# Revision history [back]

You can probably proceed like the code below, or some version of it. I am not very familiar with symmetric polynomials in Sage, so this is something I could figure out in the 5min I looked at the docs.

sage: s = SymmetricFunctionAlgebra(QQ)
sage: f = s([2,1])
sage: p = f.expand(2); p
x0^2*x1 + x0*x1^2
sage: (x0, x1) = p.variables() # p.inject_variables() seems to be missing?
sage: p.subs(x0=x0^2, x1=x1^2)
x0^4*x1^2 + x0^2*x1^4


I must say the docs need a fair amount of work. I get zero idea from the documentation what s([2,1]) does. And there could be an elementary introduction in the SymmetricFunctionAlgebra function about the effect of the different basis, or at least some examples which show the differences.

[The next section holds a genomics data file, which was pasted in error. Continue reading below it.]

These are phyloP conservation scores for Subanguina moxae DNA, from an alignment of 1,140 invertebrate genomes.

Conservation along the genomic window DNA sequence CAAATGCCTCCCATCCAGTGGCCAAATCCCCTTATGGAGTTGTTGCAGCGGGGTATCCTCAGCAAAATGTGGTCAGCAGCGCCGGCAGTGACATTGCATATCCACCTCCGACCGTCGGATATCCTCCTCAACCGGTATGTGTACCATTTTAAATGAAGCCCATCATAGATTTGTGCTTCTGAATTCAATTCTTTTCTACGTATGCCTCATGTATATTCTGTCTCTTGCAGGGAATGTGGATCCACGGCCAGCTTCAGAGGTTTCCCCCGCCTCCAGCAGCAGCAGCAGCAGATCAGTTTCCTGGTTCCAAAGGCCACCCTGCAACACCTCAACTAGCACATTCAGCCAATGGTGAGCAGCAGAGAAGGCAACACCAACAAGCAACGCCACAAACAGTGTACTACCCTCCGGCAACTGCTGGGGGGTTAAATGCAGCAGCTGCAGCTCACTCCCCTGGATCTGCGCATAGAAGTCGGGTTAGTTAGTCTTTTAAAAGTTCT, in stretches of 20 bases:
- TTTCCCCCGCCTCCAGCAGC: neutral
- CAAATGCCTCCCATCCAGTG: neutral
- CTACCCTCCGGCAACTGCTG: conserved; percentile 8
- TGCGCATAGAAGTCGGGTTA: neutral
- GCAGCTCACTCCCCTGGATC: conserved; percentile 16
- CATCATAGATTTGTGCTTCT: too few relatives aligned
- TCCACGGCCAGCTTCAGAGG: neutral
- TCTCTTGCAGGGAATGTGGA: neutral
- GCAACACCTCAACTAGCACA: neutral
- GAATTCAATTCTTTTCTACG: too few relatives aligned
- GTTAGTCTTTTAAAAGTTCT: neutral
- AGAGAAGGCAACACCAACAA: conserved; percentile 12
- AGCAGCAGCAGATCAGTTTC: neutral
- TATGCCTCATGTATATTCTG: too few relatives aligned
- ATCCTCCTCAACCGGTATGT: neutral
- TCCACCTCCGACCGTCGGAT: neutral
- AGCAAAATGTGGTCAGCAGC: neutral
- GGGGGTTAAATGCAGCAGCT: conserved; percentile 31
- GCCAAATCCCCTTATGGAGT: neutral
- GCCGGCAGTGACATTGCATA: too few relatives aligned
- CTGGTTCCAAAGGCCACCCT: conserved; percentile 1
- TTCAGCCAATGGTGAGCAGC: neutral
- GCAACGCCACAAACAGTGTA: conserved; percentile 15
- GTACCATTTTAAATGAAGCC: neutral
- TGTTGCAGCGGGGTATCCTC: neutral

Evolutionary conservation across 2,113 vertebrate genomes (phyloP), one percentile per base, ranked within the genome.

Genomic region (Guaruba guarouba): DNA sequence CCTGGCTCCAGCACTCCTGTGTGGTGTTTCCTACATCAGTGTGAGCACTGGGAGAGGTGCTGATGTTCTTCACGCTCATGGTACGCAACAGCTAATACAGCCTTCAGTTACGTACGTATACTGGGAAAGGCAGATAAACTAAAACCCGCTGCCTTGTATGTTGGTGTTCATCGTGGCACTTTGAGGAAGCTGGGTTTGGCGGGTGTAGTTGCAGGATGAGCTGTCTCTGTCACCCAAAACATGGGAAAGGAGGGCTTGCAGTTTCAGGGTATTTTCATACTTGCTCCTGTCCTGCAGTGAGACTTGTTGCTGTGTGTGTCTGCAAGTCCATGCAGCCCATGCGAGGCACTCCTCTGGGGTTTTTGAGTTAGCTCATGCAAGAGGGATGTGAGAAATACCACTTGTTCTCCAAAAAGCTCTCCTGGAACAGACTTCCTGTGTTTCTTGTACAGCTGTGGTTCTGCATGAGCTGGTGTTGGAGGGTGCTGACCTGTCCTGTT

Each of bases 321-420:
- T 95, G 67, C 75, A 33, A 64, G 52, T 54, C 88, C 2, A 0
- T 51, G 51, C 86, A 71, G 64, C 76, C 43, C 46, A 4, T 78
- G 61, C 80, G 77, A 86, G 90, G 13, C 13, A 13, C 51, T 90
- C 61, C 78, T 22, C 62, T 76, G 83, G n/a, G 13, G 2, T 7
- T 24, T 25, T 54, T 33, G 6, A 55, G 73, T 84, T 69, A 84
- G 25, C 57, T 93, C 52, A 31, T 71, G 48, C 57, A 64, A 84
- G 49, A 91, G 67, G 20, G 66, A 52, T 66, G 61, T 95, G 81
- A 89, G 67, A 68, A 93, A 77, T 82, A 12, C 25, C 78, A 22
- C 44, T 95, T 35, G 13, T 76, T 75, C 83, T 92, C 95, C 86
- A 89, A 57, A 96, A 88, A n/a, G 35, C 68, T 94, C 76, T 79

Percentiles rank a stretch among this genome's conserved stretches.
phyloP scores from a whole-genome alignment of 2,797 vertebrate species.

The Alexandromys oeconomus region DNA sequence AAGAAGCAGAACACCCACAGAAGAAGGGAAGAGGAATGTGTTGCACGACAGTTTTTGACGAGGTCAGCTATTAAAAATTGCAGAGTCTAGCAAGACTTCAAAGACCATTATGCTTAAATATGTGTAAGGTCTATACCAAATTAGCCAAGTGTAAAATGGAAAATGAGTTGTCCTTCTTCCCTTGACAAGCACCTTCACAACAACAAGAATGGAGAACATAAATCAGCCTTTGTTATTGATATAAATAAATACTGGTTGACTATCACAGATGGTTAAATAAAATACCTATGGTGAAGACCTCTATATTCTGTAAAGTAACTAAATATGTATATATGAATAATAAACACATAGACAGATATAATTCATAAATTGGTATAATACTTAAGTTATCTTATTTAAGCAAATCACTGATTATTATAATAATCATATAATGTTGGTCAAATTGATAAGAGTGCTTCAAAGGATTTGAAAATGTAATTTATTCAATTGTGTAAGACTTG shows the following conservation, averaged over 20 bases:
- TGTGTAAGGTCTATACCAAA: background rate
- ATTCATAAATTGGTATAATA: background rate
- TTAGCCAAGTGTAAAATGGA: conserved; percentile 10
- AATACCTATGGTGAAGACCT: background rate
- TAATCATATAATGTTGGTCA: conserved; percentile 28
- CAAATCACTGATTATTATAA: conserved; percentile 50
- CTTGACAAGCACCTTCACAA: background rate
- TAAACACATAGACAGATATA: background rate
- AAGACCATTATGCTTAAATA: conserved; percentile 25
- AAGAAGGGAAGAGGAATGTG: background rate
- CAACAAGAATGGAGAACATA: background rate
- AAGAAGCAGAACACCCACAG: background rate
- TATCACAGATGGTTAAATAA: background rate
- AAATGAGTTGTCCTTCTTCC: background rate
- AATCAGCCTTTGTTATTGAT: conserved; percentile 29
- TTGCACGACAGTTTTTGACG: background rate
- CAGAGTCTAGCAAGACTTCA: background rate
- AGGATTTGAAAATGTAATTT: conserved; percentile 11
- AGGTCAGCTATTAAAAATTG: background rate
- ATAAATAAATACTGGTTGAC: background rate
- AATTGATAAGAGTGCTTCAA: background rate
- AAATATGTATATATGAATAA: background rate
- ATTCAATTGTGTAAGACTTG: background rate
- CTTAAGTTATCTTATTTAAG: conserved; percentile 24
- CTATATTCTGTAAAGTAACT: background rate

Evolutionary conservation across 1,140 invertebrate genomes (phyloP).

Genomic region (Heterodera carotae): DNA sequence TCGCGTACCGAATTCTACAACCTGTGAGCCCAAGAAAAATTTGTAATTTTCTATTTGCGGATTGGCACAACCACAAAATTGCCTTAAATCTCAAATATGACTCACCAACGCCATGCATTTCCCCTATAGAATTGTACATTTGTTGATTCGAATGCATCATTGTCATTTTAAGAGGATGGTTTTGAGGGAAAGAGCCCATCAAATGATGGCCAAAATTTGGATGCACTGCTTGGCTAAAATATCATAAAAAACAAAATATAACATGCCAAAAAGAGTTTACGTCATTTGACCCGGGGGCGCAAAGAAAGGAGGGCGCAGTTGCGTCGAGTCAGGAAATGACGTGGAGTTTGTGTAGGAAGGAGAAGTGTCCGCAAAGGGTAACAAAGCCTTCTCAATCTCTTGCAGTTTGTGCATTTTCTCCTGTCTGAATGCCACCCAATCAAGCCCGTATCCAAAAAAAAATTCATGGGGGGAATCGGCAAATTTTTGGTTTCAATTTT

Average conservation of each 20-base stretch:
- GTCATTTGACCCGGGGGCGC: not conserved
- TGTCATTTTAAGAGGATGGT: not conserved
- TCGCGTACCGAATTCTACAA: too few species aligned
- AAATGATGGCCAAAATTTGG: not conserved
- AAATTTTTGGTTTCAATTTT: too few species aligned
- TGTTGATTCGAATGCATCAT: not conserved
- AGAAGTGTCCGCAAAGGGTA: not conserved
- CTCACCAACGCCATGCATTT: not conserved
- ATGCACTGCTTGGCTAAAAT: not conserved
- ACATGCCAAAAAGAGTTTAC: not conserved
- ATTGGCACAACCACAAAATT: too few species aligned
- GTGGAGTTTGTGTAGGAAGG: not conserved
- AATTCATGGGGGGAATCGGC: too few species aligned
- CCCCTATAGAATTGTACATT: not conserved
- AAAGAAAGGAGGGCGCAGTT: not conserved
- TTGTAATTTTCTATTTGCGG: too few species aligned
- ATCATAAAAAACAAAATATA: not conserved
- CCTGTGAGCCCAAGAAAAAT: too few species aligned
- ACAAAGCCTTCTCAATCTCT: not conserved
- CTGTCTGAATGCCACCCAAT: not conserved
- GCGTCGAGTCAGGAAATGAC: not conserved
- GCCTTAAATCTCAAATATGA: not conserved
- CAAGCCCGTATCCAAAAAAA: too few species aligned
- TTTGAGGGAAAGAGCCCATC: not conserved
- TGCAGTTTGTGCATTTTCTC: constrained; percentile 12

You can probably proceed like the code below, or some version of it. I am not very familiar with symmetric polynomials in Sage, so this is something I could figure out in the 5min I looked at the docs.docs. The main thing used is to determine the variables and use the .subs() method to substitute the squares of the variables. This can be extended so that it is all handled programmatically, instead of manually as I have done below.

sage: s = SymmetricFunctionAlgebra(QQ)
sage: f = s([2,1])
sage: p = f.expand(2); p
x0^2*x1 + x0*x1^2
sage: (x0, x1) = p.variables() # p.inject_variables() seems to be missing?
sage: p.subs(x0=x0^2, x1=x1^2)
x0^4*x1^2 + x0^2*x1^4


I must say the docs need a fair amount of work. I get zero idea from the documentation what s([2,1]) does. And there could be an elementary introduction in the SymmetricFunctionAlgebra function about the effect of the different basis, or at least some examples which show the differences.